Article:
Credit: Dina Regine/White House

Revisit the moment Led Zeppelin met Elvis Presley and the song that broke the ice

Being one of the first pop music icons was always tough on Elvis. After routinely hitting the number one spot with every release and dominating record sales The King found it hard when new heirs arose from the musical landscape.

The Beatles shared a fractious relationship with Elvis, with the singer not finding too much favour for the Fab Four and their un-American ways. He almost fell into the same trap when meeting Led Zeppelin, the next quartet ready to sit on the musical throne but for Robert Plant sharing a song with Elvis.

Robert Plant is one of the most gifted singers in rock, a strong vocalist capable of shaking down stadiums is all well and good but Plant also possessed the subtlety of the performance. It’s a trick that he used to diffuse what could have ended up as a sticky situation with the legendary singer Elvis.

By 1974, Presley’s decline had not only been noted by the charts—barely breaking into the top ten—but by the King himself. Unlike when he met The Beatles, where he jostled for position, Presley was well aware of Led Zeppelin’s power and popularity.

“Well, I may not be Led Zeppelin, but I can still pack ’em in,” Elvis would tell his entourage according to Stephen Davis Led Zeppelin biography Hammer of Gods. The two acts would meet in L.A. with Zep launching their new Swan Song label had decided to visit one of the King’s performances at the Forum. It was an incredible encounter.

The meeting was set up by their shared promoter Jerry Weintraub but the compliments from Elvis to Zeppelin started from the very beginning. According to Davis as soon as the King had noticed the band in the audience he instructed his band to play as well as they could. Yet when the band met up with Presley he seemed less than enthused.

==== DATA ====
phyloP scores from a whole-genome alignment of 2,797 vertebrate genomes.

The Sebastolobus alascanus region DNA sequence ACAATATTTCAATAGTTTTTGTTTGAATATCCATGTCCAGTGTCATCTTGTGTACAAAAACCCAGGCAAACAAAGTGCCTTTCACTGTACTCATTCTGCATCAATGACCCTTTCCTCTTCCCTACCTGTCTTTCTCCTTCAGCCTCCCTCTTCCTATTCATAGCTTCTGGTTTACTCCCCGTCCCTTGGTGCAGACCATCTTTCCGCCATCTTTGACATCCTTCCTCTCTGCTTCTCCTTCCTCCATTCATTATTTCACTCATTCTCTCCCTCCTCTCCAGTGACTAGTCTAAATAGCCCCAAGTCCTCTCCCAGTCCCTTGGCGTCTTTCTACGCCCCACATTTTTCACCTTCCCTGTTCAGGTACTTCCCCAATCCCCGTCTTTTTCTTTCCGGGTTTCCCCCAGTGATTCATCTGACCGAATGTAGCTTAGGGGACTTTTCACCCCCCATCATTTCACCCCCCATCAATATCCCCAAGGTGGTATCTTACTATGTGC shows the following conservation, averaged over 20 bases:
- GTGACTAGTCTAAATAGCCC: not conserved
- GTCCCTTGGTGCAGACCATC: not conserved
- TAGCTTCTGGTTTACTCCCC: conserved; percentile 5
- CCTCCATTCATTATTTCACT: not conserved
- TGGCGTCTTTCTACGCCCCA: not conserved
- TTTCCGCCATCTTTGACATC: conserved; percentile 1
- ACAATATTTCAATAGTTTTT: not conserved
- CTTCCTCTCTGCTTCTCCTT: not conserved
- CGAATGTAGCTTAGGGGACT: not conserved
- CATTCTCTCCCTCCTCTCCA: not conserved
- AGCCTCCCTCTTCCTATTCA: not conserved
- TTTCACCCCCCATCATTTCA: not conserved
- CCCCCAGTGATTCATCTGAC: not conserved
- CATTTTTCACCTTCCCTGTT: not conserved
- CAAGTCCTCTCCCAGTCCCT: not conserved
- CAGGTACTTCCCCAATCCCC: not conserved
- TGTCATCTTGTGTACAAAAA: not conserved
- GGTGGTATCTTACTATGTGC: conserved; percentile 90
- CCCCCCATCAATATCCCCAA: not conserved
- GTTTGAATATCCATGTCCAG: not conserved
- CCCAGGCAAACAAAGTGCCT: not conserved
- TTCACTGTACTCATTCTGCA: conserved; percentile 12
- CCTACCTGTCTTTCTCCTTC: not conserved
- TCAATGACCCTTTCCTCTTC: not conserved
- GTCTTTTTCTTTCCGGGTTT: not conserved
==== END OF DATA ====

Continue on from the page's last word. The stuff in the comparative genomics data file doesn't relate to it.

His entourage could see this meeting going the same way as The Beatles encounter with Elvis shrugging off the band’s praise. But the King was interested in their salacious tour life, the debauchery of which had been littered across tabloids and music papers since their inception.

“Of course not!” Plant confirmed “We’re family men. What I like is to wander the hotel corridors, singing your songs.” It was at this point that Plant started doing an Elvis impersonation, singing the opening line from ‘Love Me’ a 1956 hit for Presley.

“Treat me like a fool,” Plant crooned. “Treat me mean and cruel,” Elvis answered with perfect-timing. According to Davis they then both sang together, “But love me.” The ice was firmly broken and the groups all fell about laughing. It made everyone relax and Elvis returned the favour by both saying he liked ‘Stairway To Heaven’ and perhaps paying them the utmost compliment asking for the band’s autographs for his young daughter Lisa.

Plant later wrote about his meeting with Elvis: “I sized him up. He wasn’t quite as tall as me. But he had a singer’s build. He had a good chest — that resonator. And he was driven.”

It suggested the ultimate passing of the baton and signified that now there were four Kings of rock and roll and their name was Led Zeppelin.

Source: Ultimate Classic Rock

Subscribe to our newsletter
Delivering curated content